09 February 2023

Patient safety ‘still not a priority’ three years after Paterson report – victim

09 February 2023

Patient safety is still “not being given the priority it deserves” three years after the publication of a damning report into rogue breast surgeon Ian Paterson, a health campaigner has said.

Paterson was convicted in 2017 of 17 counts of wounding with intent and three counts of unlawful wounding.

His 15-year jail term was later increased to 20 years, by the Court of Appeal.

An independent inquiry into the circumstances then found he carried out unnecessary operations in NHS and private hospitals on more than 1,000 patients over 14 years, exaggerating or inventing cancer risks and claiming payments for more expensive procedures.

The inquiry report concluded that Paterson, originally from Scotland, had been free to perform harmful surgery in NHS and private hospitals for years, because of “a culture of avoidance and denial” in a “dysfunctional” healthcare system where there was “wilful blindness” to his behaviour.

The inquiry, chaired by the ex-Bishop of Norwich, was published in February 2020, and produced 15 recommendations to better protect patients.

However, Deborah Douglas, a victim of Paterson and a patient campaigner who has for years advocated for all those harmed by the disgraced surgeon, said health chiefs in the NHS and private sector needed to “get on” with finishing the work outlined by the report.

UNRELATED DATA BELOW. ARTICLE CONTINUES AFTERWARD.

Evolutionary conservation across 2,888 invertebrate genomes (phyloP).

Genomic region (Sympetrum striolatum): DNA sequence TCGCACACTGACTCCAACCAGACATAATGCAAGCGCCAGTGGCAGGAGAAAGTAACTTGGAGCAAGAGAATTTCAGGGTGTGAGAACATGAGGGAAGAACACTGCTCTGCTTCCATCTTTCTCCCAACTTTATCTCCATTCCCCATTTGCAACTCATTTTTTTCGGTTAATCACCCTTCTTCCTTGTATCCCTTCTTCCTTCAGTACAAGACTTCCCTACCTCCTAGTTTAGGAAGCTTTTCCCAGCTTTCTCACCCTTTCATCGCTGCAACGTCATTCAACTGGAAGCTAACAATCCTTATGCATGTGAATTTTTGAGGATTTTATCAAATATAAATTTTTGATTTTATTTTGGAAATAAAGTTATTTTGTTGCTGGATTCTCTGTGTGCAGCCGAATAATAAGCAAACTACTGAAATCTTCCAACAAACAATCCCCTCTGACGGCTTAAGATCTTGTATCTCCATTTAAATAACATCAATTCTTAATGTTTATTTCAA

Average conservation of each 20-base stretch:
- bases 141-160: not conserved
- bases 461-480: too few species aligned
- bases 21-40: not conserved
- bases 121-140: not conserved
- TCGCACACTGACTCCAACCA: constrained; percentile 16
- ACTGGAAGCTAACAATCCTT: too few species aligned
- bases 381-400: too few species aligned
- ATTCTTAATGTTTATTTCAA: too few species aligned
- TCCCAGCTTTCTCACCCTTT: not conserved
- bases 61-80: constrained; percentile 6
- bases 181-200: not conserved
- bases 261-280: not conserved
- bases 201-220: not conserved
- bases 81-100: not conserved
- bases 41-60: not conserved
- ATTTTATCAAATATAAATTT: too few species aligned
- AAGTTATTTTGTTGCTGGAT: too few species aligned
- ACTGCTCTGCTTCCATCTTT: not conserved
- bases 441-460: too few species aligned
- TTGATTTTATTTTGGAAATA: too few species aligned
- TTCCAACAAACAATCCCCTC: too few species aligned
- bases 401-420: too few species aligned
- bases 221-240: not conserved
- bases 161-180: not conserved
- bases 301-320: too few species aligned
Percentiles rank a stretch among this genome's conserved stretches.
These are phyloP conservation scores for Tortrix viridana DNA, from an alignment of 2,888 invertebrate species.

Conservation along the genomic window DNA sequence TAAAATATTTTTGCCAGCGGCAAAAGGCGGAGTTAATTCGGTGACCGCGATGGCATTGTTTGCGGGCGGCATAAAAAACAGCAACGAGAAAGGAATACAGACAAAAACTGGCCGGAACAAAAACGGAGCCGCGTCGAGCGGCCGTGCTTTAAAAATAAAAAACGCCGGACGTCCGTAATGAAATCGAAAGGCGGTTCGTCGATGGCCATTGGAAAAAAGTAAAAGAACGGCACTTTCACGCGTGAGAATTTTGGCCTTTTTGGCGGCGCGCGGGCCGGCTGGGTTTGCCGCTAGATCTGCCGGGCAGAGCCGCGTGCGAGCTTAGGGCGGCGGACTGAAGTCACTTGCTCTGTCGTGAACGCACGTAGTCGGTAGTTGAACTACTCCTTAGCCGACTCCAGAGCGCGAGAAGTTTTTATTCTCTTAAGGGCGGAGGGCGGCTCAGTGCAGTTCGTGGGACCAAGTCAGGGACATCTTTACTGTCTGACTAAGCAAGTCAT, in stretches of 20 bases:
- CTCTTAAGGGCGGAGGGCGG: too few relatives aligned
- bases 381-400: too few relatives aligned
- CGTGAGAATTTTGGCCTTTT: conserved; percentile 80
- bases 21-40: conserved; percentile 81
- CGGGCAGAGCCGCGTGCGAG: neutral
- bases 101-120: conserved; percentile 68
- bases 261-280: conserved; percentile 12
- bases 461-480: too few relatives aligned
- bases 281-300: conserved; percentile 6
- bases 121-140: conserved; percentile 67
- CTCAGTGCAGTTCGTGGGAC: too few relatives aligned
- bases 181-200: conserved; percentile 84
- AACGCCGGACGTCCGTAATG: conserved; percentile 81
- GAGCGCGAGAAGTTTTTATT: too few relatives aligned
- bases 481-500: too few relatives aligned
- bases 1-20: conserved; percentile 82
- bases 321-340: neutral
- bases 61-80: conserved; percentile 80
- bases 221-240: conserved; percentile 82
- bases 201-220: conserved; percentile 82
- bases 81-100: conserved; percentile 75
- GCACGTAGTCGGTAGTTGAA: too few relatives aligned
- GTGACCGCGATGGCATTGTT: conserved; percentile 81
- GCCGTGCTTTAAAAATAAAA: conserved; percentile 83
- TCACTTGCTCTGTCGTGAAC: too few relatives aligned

“It’s three years and technically none of the recommendations are closed,” she said.

You thought you may or may not have had cancer years ago, so you should get that checked

“It’s all around patient safety and it’s not being given the priority it deserves.”

Paterson worked at Spire Parkway hospital and Spire Little Aston hospital in the West Midlands, as well as NHS hospitals run by the now defunct Heart of England NHS Foundation Trust.

Both the Department for Health and Social Care (DHSC) and Spire Healthcare, which now runs the private hospitals Paterson worked at, have said they are committed to implementing all the report’s recommendations and were committed to patient safety.

One of the key calls was to make sure all of Paterson’s patients were recalled, however, only last week Spire said it would be contacting a further 1,500 patients, whose details were found on legacy IT systems.

Ms Douglas said: “The recall has started in NHS and private sector.

“However, as I found out sadly this week, 1,500 patients in the private sector were missed.”

Ms Douglas urged former patients of Paterson, contacted through the recalls, to ensure they exercise their right to have their medical records reviewed, adding “a lot of people have not – that’s in Spire and also the NHS”.

“You thought you may or may not have had cancer years ago, so you should get that checked,” she said.

We understand that there is no room for complacency when it comes to patient safety

“The pattern with Paterson is he would remove lumps out of breasts, from other parts of their bodies – if he said there was a tumour in it.